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Post-Operative Abdominal Flap

If you have not yet had your surgery, you may want to begin by reading the Preparing for Surgery section for TRAM flap and other abdominal flap reconstruction. If you have taken the time to prepare for surgery, all that will be left to do is rest and heal. In this section you will find tips to help you recover, and learn about how surgery might affect you. It is important to remember that everyone is different, and we all heal at our own pace. What works for some, may not work for others. We hope this section will serve as a helpful guide for you.

In the Hospital

Upon waking up from surgery, you may be confused as you awaken from anesthesia. Others may feel sharp and alert as soon as their breathing tube is removed. If you have never had surgery with a breathing tube, it is important to remember not to fight it when the doctor takes it out, and take a nice deep breath once it is removed. Your throat may feel raw and you may have trouble speaking at first, but this will wear off soon. If you feel any nausea, do not be afraid. You will be surrounded by a team of doctors and nurses that will take care of you, no matter what may arise.

Once in the recovery room, you will have strong pain medication, and you will probably sleep a lot. You will have compression sleeves on your legs that help with circulation. You will also be given an incentive spirometer, which is a breathing device that helps you expand your lungs. Nurses will check on you often, especially if you have had microsurgery, to make sure the blood supply to the flap is not compromised. You will probably be visited by a pain management specialist to help make you as comfortable as possible. A computerized pain medicine pump may be attached to your IV that allows you to receive pain medicine at the touch of a button. The drains will usually be secured together to make it easier to monitor your drain outputs. Most patients will have two drains for each reconstructed breast and two drains in the abdomen. The nurses will care for your drains, and during that time you will learn how to care for them yourself.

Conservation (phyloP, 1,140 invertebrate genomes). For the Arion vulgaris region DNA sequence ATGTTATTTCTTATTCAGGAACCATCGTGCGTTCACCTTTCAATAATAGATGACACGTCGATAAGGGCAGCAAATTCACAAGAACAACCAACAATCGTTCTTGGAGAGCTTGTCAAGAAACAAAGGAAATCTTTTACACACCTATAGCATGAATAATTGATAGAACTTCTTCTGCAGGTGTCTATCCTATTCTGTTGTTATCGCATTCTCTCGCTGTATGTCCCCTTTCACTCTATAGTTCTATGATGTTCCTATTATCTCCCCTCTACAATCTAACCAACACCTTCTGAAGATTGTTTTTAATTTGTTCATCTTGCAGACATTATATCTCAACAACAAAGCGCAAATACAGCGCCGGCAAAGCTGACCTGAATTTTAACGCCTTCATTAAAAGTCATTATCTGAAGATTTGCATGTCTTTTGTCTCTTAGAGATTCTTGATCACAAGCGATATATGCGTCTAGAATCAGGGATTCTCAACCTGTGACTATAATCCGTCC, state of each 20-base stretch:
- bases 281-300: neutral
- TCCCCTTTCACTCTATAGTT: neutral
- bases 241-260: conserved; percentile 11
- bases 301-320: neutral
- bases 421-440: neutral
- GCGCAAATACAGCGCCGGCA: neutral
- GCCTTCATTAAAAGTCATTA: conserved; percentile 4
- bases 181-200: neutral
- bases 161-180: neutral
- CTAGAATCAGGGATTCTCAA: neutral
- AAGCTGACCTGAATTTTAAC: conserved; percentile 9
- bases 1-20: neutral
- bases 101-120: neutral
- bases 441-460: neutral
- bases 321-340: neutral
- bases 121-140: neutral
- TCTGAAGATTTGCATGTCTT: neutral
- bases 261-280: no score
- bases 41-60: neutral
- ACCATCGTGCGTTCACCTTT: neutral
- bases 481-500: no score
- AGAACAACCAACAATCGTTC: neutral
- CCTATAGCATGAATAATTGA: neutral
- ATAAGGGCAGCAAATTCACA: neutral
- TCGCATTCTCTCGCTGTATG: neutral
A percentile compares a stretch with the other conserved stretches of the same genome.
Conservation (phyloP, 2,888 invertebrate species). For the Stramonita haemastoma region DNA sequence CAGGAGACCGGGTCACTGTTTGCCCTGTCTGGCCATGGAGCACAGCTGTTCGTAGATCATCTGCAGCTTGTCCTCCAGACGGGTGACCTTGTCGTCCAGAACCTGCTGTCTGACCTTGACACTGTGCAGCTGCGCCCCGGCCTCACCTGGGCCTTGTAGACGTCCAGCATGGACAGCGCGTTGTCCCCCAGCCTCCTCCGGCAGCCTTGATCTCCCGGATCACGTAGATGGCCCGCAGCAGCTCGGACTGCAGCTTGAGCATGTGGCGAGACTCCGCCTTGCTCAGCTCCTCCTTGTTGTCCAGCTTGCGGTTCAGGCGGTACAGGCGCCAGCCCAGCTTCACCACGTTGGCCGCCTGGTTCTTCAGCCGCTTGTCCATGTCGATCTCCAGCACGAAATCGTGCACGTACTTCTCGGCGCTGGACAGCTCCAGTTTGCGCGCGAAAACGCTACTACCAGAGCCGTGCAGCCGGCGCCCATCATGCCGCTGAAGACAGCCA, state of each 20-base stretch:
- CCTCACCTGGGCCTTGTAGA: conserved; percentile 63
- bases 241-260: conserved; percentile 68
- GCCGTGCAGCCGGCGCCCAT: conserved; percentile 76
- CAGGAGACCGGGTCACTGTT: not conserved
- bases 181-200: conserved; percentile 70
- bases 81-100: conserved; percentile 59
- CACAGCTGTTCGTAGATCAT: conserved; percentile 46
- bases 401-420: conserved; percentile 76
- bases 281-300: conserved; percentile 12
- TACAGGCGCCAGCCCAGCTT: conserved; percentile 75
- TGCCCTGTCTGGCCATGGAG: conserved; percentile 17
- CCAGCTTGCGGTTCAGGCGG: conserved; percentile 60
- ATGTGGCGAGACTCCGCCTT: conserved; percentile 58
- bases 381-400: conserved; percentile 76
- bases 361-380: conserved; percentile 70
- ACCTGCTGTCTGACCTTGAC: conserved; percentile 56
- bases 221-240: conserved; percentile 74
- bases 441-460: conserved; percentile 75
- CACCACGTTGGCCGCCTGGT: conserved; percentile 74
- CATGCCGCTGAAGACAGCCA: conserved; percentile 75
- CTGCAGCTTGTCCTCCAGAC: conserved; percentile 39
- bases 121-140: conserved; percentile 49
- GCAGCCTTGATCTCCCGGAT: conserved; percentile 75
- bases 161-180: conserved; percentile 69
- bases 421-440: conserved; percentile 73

The day after surgery, you will be helped out of bed into a chair. A catheter in the bladder from the operation will drain continue to drain urine so you will not have to go to the bathroom by yourself yet. This catheter will be removed when you are more comfortable and mobile, usually by the second or third day after surgery. You will have more pain in the abdomen than in the breasts. If you are having a sentinel lymph node biopsy, or other nodes removed, you may feel sore, especially if the drains exit from under your arms. Most of the breast area will feel numb. You will be slightly hunched over, and you may have feelings of tightness and discomfort in your abdominal area. Getting in and out of bed is usually the hardest part in the beginning. You won't have the benefit of a hospital bed once you get home, so it's helpful to have someone give you support. From a reclining position, with your feet as close to the floor as possible, your caretaker should place their right hand on your lower back, and hold your left arm or hand in their left hand. On the count of three, you want to get up, using their hand on your back for a little push. If you try this, and do it too slowly, you will feel pulling on your abdomen. After a few tries you will find what works best for you. You have to will yourself to get up, and walk in the hall, or in your hospital room. The sooner you can do this, the sooner you can get out of the hospital. Many people think they should stay in the hospital longer, but this is unnecessary. You will heal and rest much more comfortably in your own home.

Recovery at Home